RESEARCH student Steven Abbott has developed a new technology which could save the NHS thousands of pounds and help with diagnoses.Mr Abbott, a post doctoral researcher in the Faculty of Health and Social Care at Anglia Ruskin University, has been awarded a place on the National Council for Graduate Entrepreneurship's (NCGE) prestigious Flying Start Global Entrepreneurs programme to turn his innovative research into a high impact, high technology business.
RESEARCH student Steven Abbott has developed a new technology which could save the NHS thousands of pounds and help with diagnoses.
Mr Abbott, a post doctoral researcher in the Faculty of Health and Social Care at Anglia Ruskin University, has been awarded a place on the National Council for Graduate Entrepreneurship's (NCGE) prestigious Flying Start Global Entrepreneurs programme to turn his innovative research into a high impact, high technology business.
Specialist training in the UK, led by the NCGE and NESTA (the National Endowment for Science, Technology and the Arts) over the past six months, has been helping Steven develop his business idea.
Mr Abbott, of Saffron Walden, who is registered blind, is due to take up a six-month placement with the Kauffman Foundation in the United States, fully funded by the NCGE.
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Meanwhile, Anglia Ruskin has put in place valuable support to enable his innovative research to continue and for the technology to be commercialised.
Alongside 10 other 2009 Flying Start Global Entrepreneurs selected as most promising graduate entrepreneurs in science, technology, engineering and maths from universities in England and Northern Ireland, he will meet some of America's most innovative entrepreneurial thinkers; and visit three of the most celebrated universities in America: Stanford, Harvard, and the Massachusetts Institute of Technology (MIT).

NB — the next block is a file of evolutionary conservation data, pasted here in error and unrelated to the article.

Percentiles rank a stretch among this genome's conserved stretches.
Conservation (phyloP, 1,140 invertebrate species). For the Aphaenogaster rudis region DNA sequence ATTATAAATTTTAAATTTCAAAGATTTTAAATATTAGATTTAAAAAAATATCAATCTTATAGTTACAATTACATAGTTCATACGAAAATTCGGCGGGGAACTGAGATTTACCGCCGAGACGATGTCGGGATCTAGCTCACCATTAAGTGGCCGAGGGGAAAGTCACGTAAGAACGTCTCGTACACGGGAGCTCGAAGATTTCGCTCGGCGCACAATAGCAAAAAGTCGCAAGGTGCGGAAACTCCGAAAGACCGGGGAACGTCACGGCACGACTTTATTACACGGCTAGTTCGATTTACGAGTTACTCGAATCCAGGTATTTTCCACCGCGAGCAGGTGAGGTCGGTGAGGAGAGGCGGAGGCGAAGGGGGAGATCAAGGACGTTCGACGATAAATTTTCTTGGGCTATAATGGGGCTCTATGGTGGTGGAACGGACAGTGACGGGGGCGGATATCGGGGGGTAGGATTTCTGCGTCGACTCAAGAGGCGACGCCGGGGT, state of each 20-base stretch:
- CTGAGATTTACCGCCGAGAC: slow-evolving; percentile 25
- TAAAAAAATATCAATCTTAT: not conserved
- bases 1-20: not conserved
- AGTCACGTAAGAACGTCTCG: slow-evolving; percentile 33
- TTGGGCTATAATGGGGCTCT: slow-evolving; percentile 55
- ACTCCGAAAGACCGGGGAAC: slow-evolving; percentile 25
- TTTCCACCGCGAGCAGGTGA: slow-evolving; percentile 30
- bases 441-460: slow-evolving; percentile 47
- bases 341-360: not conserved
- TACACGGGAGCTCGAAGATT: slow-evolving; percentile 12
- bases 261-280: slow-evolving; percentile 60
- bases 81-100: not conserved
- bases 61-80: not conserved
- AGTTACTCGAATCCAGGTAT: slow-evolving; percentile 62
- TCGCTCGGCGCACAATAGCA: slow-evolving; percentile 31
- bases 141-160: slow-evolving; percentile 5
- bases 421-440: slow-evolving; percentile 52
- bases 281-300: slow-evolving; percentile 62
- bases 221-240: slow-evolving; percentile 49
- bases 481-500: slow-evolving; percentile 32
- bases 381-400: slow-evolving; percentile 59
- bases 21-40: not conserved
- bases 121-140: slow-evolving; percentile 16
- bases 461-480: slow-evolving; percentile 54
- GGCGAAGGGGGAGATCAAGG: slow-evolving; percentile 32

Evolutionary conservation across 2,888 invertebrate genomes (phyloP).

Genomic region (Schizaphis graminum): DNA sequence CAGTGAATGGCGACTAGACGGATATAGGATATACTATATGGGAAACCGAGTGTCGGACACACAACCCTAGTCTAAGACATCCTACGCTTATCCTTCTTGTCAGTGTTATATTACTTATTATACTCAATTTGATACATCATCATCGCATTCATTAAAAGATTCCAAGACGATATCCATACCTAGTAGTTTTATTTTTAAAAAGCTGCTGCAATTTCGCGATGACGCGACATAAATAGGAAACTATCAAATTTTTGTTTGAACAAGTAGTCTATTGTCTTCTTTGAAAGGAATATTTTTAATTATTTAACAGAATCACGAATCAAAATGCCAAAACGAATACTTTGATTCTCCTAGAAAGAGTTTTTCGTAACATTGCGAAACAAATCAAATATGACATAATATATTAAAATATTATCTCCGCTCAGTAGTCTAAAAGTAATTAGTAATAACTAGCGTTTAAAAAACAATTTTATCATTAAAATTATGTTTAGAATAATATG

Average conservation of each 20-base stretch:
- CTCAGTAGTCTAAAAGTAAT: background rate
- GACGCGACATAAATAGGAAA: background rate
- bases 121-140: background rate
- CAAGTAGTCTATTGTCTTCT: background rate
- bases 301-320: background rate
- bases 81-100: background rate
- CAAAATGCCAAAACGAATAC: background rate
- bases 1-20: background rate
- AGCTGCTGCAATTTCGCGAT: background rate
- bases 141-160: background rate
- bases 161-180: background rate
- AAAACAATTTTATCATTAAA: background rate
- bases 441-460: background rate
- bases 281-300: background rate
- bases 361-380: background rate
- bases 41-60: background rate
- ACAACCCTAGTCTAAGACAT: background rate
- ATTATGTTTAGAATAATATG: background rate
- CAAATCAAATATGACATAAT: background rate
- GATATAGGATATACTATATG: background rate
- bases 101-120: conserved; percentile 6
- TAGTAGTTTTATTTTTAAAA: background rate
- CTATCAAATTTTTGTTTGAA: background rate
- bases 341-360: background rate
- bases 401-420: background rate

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He will work at a leading American company gaining experience to enhance his entrepreneurial knowledge and skills.
Mr Abbott's cutting-edge research in phono arthrometry, was based entirely on his own initiative and ingenuity in overcoming significant problems faced by previous researchers in the field.
His discoveries, and the technology he is developing, focus on the study of sounds generated naturally by human or animal joints in motion. The research has considerable potential as a new, fast, non-invasive and relatively cheap means of obtaining detailed information about the internal state of a joint, which could then be used for diagnostic purposes.
In clinical tests Steven's system was able to successfully establish whether an individual's knee joint was normal or showing signs of abnormality using experimental sound technology. His approach was able to detect a clearly abnormal response from the underside of a patient's kneecap where the MRI scan of the patient had revealed nothing abnormal. The patient was confirmed as having localised damage in this location through keyhole investigation.
The estimated final cost for his equipment would be just a few thousand pounds, while an MRI scanner in comparison costs an average of one million pounds.
He partly attributes his success in this little-known field of research to the very different perspective he has in the interpretation of sound as a disabled person. He was registered blind in 2003.
Dr Lorna Collins, from the National Council for Graduate Entrepreneurship, said: “I'm particularly impressed by the way Anglia Ruskin has embraced this opportunity to support Steven's research through his research fellowship and the creation of a PhD studentship which, under his direction, will take the research forward when he returns from the United States.
“The University's efforts show just what an important role higher education institutions can play in supporting this nation's economy and nascent research entrepreneurs like Steven as they create new ventures of international significance.”